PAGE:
Wednesday, 1 May 2013

After Borama

The Africa Research Institute is in a very handsome part of London, tucked away behind Smith Square in Westminster.

Smith Square

St John's, Smith Square

I went there for the launch of its latest publication, which is called
After Borama: Consensus, representation and parliament in Somaliland.

The place was packed. Luckily everyone had name tags. The one that jumped out at me was 'Sir Edward Clay', who made quite a name for himself as British High Commissioner to Kenya (he was declared persona non grata by the Kenyan authorities after he retired - it had something to do with his use of words like 'vomit' and 'gluttons').

The director of ARI, Edward Paice, thanked the panelists for coming, especially as they had experienced difficulties on their way to London. Somaliland's foreign minister, Mohamed Omar, had interrupted important meetings in Washington DC. Haroon Ahmed Yusuf - who works with Somaliland's women's network, Nagaad, had trouble with the border authorities, and the founder of the Somali/ British farm Degmo, Hamish Wilson had been kicked in the face by one of his sheep. 

Hamish started proceedings by showing us some wonderful photos he took at the 1993 Borama conference, which lasted four months and lay the foundations of the Somaliland state.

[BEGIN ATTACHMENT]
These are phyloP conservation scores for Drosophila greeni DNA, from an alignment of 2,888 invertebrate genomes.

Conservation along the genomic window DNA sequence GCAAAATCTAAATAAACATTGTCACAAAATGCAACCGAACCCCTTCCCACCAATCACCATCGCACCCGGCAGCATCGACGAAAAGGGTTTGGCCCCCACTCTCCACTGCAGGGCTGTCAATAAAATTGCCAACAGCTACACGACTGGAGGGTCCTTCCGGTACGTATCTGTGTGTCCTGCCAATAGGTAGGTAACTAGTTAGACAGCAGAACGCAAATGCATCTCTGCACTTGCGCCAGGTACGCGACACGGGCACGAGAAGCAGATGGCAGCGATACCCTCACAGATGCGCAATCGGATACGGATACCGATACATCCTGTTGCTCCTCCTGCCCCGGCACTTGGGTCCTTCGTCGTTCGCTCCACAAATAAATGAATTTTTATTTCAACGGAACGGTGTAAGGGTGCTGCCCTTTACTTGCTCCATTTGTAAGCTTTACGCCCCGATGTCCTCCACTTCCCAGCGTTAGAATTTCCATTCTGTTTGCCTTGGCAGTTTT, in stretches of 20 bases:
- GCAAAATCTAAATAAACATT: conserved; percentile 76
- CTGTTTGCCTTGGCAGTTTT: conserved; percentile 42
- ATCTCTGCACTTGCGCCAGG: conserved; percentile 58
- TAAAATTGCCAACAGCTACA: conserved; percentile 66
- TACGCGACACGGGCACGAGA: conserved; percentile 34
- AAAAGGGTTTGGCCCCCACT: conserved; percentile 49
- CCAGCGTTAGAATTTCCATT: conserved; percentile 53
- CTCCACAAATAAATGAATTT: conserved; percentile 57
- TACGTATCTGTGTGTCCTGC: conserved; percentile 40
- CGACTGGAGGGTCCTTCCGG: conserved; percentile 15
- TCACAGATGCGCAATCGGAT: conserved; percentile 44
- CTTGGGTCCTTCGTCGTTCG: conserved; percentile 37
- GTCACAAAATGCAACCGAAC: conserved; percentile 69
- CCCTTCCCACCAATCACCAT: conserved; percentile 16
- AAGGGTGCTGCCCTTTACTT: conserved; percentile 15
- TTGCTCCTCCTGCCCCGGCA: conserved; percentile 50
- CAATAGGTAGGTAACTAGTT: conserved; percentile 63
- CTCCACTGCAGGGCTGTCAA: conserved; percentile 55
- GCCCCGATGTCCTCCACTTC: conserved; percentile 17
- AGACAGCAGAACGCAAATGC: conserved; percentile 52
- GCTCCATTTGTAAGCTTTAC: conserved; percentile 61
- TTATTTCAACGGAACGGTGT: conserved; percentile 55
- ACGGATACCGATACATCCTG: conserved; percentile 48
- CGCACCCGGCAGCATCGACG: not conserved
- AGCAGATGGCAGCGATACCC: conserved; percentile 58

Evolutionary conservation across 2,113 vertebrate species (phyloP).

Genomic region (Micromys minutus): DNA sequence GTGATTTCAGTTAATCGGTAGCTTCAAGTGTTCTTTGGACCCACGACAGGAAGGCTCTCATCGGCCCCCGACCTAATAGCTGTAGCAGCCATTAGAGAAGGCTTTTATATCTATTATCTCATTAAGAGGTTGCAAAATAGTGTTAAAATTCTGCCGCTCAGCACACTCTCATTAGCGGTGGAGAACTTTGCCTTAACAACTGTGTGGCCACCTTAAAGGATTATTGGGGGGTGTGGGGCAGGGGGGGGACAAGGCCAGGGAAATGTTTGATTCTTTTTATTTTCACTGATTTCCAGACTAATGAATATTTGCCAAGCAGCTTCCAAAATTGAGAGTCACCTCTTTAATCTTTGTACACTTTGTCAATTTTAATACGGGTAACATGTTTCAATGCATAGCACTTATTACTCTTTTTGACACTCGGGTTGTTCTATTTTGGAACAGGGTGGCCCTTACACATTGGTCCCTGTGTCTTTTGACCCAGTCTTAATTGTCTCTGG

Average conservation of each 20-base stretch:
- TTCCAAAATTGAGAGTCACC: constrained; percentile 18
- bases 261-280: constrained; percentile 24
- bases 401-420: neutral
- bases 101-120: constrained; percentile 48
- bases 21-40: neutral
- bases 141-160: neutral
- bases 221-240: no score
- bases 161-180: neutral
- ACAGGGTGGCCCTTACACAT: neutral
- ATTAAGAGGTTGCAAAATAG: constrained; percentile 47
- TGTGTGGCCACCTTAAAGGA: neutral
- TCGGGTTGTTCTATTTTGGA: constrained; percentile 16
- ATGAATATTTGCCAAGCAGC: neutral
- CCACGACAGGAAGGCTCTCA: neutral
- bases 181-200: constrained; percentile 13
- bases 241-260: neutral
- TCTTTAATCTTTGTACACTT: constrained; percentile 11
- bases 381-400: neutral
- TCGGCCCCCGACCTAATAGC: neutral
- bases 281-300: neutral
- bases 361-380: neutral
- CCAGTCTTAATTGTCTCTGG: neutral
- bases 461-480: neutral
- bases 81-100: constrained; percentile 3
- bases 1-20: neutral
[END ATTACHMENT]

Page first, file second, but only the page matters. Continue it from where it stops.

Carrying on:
Hamish Wilson in full flow

 Ferocious row at Borama conference - as it becomes clear the interim president Abdirahman Tur (just visible) is not going to win the election.

Hamish described Somali society as being a "democracy on the point of anarchy" where there is a "God-given right that Somalis should be allowed to stand up and speak their mind". He said that "to the casual observer, the Borama conference was chaos" - but that it actually worked. He said the UN - which was busy trying to sort out the violence in south and south-central Somalia - was opposed to the Borama conference, which was largely funded by Somalilanders.

Somaliland's foreign minister, Mohamed Omar, then read a speech. He didn't depart from what was written down (and I slightly wondered whether it was him who had written the speech, or someone else).... He explained that Somaliland was not going to the Somalia Conference of 7 May because it was being co-hosted by Somalia, and this would compromise Somaliland's position.

We then heard from Haroon Ahmed Yusuf, who spoke a lot about the need to get more women into politics. It was refreshing to hear this coming from a man. Then there was a passionate contribution from Farah Jirdon of the Pharo Foundation. She said if anyone wants to understand Somaliland, they must go out of the cities and see how difficult life is for rural people. She said the World Bank had constructed 6 dams in Somaliland, but that these had fallen into disrepair. The Pharo Foundation is fixing two of them. Water and youth.

Edward Clay - sand dams.

Awdal State.

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